To some, that sounds like excuse-making.

“It seems like it’s been kind of the M.O. of the free agents that come to Miami − you don’t get their best,” said Dolphins great Doug Betters, the 1983 Defensive Player of the Year. “I don’t if Miami’s just a distraction. They come down there and take the money and don’t put the effort out any more.”

Williams has signed contracts with maximum values of more than $170 million in his career. While he hasn’t seen every dollar of those deals, he’s surely made enough money to go live on an island if that was his preference.

“I don’t know what’s going on in the guy’s head,” Betters said. “He’s got a great opportunity. Miami is a fun town to play in. He certainly has the ability and talent, but something’s not right. It’s happened before. Free agents have gone there and they just self implode. It’s a lot different than New York and the blue-collar work ethic they have up in Buffalo.”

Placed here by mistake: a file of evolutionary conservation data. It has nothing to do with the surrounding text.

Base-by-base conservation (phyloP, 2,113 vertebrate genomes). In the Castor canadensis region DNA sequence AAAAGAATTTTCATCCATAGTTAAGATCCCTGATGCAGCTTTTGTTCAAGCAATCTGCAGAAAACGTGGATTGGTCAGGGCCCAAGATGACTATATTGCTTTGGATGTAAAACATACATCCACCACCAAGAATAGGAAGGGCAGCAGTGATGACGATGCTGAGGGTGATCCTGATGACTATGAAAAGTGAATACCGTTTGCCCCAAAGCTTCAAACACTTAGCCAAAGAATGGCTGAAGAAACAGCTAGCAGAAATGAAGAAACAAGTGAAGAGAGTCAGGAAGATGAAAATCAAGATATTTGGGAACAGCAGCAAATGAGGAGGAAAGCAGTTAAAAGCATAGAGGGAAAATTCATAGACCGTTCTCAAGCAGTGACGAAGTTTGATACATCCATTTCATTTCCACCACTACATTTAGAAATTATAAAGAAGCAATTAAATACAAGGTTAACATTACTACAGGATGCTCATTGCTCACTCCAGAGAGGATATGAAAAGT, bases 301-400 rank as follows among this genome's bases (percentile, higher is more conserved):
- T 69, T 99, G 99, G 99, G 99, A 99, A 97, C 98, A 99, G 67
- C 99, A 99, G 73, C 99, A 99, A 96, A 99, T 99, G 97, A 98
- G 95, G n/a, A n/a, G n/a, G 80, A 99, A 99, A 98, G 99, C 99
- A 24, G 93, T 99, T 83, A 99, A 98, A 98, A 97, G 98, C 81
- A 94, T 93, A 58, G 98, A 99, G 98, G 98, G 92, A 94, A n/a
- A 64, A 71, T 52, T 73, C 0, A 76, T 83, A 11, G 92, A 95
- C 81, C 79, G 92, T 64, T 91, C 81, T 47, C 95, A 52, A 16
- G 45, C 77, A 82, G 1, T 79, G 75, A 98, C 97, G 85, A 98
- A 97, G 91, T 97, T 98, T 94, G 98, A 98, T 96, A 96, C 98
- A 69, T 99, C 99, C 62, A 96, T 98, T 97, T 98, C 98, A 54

Betters currently lives in Montana, and has a relationship with Bills safety Colt Anderson.

“In the perfect world if you could take Colt’s heart and put it in Mario’s body, you might have Lawrence Taylor of the new millennium,” he said. “It doesn’t work that way unfortunately.”

Buffalo Bills' Mario Williams (94) bites on a fake by Miami Dolphins quarterback Ryan Tannehill (17) during the second quarter at Ralph Wilson Stadium in Orchard Park on Sunday, Nov. 8, 2015. (Mark Mulville/Buffalo News)

Buffalo Bills' Mario Williams (94) bites on a fake by Miami Dolphins quarterback Ryan Tannehill during their November 2015 encounter. (Mark Mulville/Buffalo News file photo)

Better days

Bills fans didn’t throw a parade the day Williams signed his six-year, $100 million contract on March 15, 2012, but it was reason to celebrate. Landing a player of Williams’ status was a sign Buffalo wasn’t the NFL Siberia it was made out to be.

Former General Manager Buddy Nix cautioned after Williams signed that he would have a difficult time living up to the expectations that came with what was the richest contract ever given to a defensive player at the time. It didn’t take long for those concerns to materialize.